Hasidism is a spiritual revival movement associated with the founding figure of Israel Ba’al Shem Tov (Besht, c. 1700–1760). Although some have depicted the movement as nothing less than a “feminist” revolution in early modern Judaism, in actuality the Hasidic movement of the eighteenth and nineteenth centuries conceptualized gender in conventional terms drawn unquestioningly from the classical rabbinic, philosophical, and kabbalistic sources.

Marion Hartog

Marion Hartog and her sister Celia published influential poetry and books on Jewish themes, including works that were among the first fictions ever published by Jewish women anywhere in the world. Hartog later created and edited the first Jewish women’s periodical in history, The Jewish Sabbath Journal.

Blu Greenberg

Blu Greenberg is known as the mother of Orthodox feminism and is author of On Women and Judaism: A view from Tradition. She coined the phrase “Where there’s a rabbinic will, there’s a halakhic way,” demanding that rabbis find systemic solutions to help women who feel trapped by aspects of halakhah. Greenberg is a fierce advocate for agunot, women trapped in unwanted marriages.

Jean Gordon

Jean Gordon had two successful careers in her lifetime, as a founder of the Advance Pattern Company and as the owner and publisher of Dance Magazine. Through her work with Dance Magazine, she led the publication to financial stability and to a prominent place in the dance world.

Doris Bauman Gold

Doris Bauman Gold was motivated by her long participation in Jewish organizational life to found Biblio Press, dedicated to educating Jewish women about their own history and accomplishments. Through Biblio Press, Gold published more than 27 general audience books that address and illuminate the culture, history, experiences, and spiritual yearnings of Jewish women.

Ellen Frankel

A pioneering feminist leader in business and the arts, Ellen Frankel served as the first woman CEO of the Jewish Publication Society. She is the author of several books including The Classic Tales: Four Thousand Years of Jewish Lore (1989) and The Five Books of Miriam (1996), a retelling and woman’s commentary on the Five Books of Moses, and has written several librettos,.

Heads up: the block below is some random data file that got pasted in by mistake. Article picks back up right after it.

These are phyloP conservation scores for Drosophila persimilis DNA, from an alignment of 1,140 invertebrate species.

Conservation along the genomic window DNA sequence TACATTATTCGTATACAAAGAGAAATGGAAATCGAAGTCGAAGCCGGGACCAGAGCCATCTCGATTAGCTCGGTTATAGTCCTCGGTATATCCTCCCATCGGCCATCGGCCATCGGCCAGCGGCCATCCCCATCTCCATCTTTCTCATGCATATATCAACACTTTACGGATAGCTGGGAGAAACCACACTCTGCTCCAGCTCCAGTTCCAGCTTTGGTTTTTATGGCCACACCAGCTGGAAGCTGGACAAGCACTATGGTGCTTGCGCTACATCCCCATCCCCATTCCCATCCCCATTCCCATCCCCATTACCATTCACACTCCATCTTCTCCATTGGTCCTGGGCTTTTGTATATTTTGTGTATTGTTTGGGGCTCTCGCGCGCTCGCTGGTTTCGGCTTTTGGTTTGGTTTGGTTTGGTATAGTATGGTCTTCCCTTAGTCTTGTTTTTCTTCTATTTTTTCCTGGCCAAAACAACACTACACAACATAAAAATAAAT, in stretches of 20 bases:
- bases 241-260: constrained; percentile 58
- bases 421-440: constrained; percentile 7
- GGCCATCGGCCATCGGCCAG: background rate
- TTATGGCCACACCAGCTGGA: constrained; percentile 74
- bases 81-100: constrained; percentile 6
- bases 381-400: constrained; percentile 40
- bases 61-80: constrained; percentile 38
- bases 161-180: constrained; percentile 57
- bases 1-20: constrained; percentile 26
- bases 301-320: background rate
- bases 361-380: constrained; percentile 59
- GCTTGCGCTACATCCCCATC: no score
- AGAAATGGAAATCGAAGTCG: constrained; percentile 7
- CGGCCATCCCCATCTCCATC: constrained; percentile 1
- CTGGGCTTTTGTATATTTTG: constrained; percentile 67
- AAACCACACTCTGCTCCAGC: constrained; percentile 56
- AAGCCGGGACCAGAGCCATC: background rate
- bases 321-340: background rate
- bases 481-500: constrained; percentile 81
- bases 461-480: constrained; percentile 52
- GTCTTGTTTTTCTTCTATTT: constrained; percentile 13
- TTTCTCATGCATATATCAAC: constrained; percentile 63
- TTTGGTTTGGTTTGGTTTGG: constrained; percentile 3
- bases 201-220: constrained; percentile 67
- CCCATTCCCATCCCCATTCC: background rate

Judith Kaplan Eisenstein

The first American girl to publicly celebrate a bat mitzvah, Judith Kaplan Eisenstein went on to become a Jewish educator, composer, and musicologist. Her accomplishments included studying at the school that would later become Julliard, teaching at the Jewish Theological Seminary Teacher’s Institute, and writing a songbook for children.

Racheli Edelman

Racheli Edelman, a leading Hebrew publisher in her own right, is a scion of two of Israel’s most distinguished book and newspaper publishing families—Schocken and Persitz.

Lily Edelman

Lily Edelman, a dynamic and much-sought-after lecturer, committed her life to learning, to teaching, and to understanding multicultural society. She published books for adults and children and was able to unite her interests in adult education and writing with her work at B’nai B’rith.

Ruth Dreifuss

Ruth Dreifuss was the first Jewish member of the Federal Government of Switzerland and the first female President of the country. When she became President of the Confederation in 1999, she was the first Jew and the first woman to hold the office.

Die Deborah

Die Deborah was an influential American Jewish newspaper published in German from 1855 until 1902 specifically aimed at German-Jewish middle-class women. The paper’s writers and editors viewed women in high esteem as keepers of moral and spiritual values, and toward the turn of the century they came to support the values of the American feminist movement.

Devar Ha-Po'elet

Devar ha’Po’elet, the magazine of the women worker’s movement, was founded in 1934 by Rahel Katznelson-Shazar, a prominent activist of the Council of Women Workers. The magazine was intended as an educational tool, through which the movement aimed to communicate the essential characteristics of the new Hebrew woman.

Midge Decter

Though she began her career in publishing at liberal Jewish journals, Midge Decter became a prominent neoconservative in the 1970s, famous for her attacks on the women’s liberation movement. By the 1980s, Decter turned to foreign policy and became a vocal Cold Warrior opposed to the Soviet Union because of the threat it posed to the United States and Israel.